Shaping African futures: think tanks and the need for endogenous knowledge production in Sub‐Saharan Africa

Shaping African futures: think tanks and the need for endogenous knowledge production in... Purpose – The purpose of this article is to understand alternative African futures as an aid to improved decision‐making and action by governments and by other key agents and stakeholders. Design/methodology/approach – The authors aim is to put the two concepts (“futures” and think tank) into context and explain how they are going to be used in this paper. The aim is not to engage on a prediction exercise about African futures but rather to understand, think about and explore long‐term trends and how they may impact on alternative African futures. Findings – The journey towards a knowledge economy is a difficult one and the experiences elsewhere in the world show that governments on their own can not succeed without assistance from think tanks. This means that as African governments are trying to map out new visions for the future, think tanks can grab the opportunities provided by the current realities to continue playing a meaningful role in shaping African futures. Originality/value – Africa's complex challenges demand the best of intellectual capacities. Think tanks are potentially one of the best‐suited organizations to develop innovative and advanced solutions to Africa's challenges. They have a special role to play in shaping African futures, both as knowledge providers and policy formulation partners. http://www.deepdyve.com/assets/images/DeepDyve-Logo-lg.png foresight Emerald Publishing

Shaping African futures: think tanks and the need for endogenous knowledge production in Sub‐Saharan Africa

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Publisher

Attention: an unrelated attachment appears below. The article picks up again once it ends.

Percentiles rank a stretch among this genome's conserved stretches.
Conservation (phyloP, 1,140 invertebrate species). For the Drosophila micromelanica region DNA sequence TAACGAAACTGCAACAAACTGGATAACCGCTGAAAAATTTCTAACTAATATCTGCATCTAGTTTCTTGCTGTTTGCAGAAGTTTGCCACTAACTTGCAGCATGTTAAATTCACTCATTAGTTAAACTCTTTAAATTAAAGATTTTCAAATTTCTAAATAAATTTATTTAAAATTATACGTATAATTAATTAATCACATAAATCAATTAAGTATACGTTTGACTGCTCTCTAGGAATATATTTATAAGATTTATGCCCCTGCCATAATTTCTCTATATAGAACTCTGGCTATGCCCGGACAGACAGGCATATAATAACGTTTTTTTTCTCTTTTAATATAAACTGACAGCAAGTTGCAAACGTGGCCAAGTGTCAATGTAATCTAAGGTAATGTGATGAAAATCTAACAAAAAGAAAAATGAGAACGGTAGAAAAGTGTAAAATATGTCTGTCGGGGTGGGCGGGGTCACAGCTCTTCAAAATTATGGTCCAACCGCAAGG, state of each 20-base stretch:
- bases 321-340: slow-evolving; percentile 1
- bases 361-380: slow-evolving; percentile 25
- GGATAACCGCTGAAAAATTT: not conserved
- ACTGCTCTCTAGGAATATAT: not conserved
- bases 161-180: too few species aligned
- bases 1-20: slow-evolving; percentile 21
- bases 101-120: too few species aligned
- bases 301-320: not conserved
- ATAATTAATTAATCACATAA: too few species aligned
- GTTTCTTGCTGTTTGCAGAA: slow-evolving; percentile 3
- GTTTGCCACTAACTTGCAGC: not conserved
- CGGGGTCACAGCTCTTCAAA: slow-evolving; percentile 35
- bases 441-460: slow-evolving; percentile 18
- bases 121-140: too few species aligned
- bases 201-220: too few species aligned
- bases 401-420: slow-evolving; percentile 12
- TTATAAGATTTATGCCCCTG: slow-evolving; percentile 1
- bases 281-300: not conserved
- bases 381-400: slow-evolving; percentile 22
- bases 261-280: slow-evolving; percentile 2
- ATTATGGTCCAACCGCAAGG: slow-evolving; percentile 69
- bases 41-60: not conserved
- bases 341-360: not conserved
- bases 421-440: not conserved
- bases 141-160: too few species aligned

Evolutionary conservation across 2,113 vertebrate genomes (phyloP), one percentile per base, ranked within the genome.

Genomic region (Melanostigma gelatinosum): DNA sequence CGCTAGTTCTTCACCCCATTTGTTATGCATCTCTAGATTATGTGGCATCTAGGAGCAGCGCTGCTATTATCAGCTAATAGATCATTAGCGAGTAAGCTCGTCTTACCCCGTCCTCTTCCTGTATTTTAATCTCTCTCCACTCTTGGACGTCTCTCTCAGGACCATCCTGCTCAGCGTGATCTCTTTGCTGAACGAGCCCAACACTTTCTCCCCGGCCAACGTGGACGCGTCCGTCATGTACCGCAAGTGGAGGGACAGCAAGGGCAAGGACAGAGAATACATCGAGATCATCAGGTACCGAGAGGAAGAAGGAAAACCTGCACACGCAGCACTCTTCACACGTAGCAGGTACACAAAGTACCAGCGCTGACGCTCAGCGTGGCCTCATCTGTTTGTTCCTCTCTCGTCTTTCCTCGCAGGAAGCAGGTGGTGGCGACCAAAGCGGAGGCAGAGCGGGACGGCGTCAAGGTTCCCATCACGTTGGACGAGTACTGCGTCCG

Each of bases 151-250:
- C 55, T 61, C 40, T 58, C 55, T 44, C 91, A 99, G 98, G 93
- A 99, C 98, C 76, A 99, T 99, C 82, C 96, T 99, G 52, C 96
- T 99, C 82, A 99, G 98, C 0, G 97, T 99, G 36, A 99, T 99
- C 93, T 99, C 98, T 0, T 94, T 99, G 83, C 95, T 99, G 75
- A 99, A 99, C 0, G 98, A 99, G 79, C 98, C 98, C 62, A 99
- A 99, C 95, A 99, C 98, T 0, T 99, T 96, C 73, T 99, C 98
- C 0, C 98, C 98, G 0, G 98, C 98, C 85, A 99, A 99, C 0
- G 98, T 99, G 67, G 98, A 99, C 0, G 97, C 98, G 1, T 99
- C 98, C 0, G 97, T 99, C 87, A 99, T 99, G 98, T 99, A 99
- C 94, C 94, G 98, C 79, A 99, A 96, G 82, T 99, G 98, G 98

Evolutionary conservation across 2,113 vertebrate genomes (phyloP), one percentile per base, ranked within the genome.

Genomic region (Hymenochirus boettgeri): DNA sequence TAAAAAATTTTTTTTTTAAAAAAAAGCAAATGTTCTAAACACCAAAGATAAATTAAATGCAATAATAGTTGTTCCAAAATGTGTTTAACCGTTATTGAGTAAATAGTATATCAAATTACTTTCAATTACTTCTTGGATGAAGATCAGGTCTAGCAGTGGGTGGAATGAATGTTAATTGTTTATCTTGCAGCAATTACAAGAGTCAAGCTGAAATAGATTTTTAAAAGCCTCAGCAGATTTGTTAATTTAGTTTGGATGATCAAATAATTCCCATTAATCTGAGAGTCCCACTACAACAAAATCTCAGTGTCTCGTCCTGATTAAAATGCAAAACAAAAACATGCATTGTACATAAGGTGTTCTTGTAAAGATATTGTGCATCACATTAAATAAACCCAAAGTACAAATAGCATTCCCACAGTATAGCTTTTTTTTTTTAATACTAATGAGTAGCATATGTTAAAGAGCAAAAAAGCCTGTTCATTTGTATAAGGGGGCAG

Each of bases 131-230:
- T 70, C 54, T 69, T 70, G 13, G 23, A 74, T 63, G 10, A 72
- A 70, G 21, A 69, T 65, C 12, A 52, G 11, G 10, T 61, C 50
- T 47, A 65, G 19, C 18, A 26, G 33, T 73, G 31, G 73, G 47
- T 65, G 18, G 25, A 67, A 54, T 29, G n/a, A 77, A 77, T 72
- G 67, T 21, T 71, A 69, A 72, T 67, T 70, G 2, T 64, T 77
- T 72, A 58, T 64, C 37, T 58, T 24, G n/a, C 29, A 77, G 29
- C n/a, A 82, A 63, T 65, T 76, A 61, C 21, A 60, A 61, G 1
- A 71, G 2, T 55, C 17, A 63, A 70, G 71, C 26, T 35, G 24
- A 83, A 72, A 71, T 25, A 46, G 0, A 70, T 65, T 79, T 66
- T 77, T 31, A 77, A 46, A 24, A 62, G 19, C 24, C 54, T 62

Emerald Publishing
Copyright
Copyright © 2011 Emerald Group Publishing Limited. All rights reserved.
ISSN
1463-6689
DOI
10.1108/14636681111138776
Publisher site
See Article on Publisher Site

Abstract

Purpose – The purpose of this article is to understand alternative African futures as an aid to improved decision‐making and action by governments and by other key agents and stakeholders. Design/methodology/approach – The authors aim is to put the two concepts (“futures” and think tank) into context and explain how they are going to be used in this paper. The aim is not to engage on a prediction exercise about African futures but rather to understand, think about and explore long‐term trends and how they may impact on alternative African futures. Findings – The journey towards a knowledge economy is a difficult one and the experiences elsewhere in the world show that governments on their own can not succeed without assistance from think tanks. This means that as African governments are trying to map out new visions for the future, think tanks can grab the opportunities provided by the current realities to continue playing a meaningful role in shaping African futures. Originality/value – Africa's complex challenges demand the best of intellectual capacities. Think tanks are potentially one of the best‐suited organizations to develop innovative and advanced solutions to Africa's challenges. They have a special role to play in shaping African futures, both as knowledge providers and policy formulation partners.

Journal

foresightEmerald Publishing

Published: May 31, 2011

Keywords: Africa; Group thinking; Knowledge sharing; Decision making; Emerging economies; Developing countries

References

  • A new way of thinking about social location in science
    Schmaus, W.
  • Development reconsidered; new directions in development thinking
    Simon, D.

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